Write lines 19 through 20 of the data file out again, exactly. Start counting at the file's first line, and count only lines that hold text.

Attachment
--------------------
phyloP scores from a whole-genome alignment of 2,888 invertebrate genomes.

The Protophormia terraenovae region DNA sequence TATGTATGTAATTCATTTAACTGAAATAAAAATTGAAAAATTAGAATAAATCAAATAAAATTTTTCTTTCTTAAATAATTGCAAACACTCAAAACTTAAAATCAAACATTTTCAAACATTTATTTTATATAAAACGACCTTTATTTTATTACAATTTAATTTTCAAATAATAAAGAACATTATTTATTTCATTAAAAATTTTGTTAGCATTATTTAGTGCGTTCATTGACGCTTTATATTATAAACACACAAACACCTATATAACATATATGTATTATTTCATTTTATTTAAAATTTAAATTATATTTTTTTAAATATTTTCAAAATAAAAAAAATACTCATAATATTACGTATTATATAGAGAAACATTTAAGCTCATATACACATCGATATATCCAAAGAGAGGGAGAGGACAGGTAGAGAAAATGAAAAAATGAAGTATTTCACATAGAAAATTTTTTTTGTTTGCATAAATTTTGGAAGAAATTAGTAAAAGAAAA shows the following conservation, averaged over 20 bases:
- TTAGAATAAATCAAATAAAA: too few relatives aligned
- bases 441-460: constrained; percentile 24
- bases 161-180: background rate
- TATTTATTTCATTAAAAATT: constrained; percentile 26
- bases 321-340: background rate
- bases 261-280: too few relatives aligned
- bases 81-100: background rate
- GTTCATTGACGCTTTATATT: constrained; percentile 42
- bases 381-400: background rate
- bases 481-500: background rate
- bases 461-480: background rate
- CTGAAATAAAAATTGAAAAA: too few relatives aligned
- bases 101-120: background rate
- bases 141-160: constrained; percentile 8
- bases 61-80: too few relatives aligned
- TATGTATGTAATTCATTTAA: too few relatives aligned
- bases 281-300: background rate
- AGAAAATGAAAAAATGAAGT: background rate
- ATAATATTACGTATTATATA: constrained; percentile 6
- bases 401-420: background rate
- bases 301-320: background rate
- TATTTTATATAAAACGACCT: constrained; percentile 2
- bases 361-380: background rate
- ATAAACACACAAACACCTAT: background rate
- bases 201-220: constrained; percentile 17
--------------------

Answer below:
- bases 281-300: background rate
- AGAAAATGAAAAAATGAAGT: background rate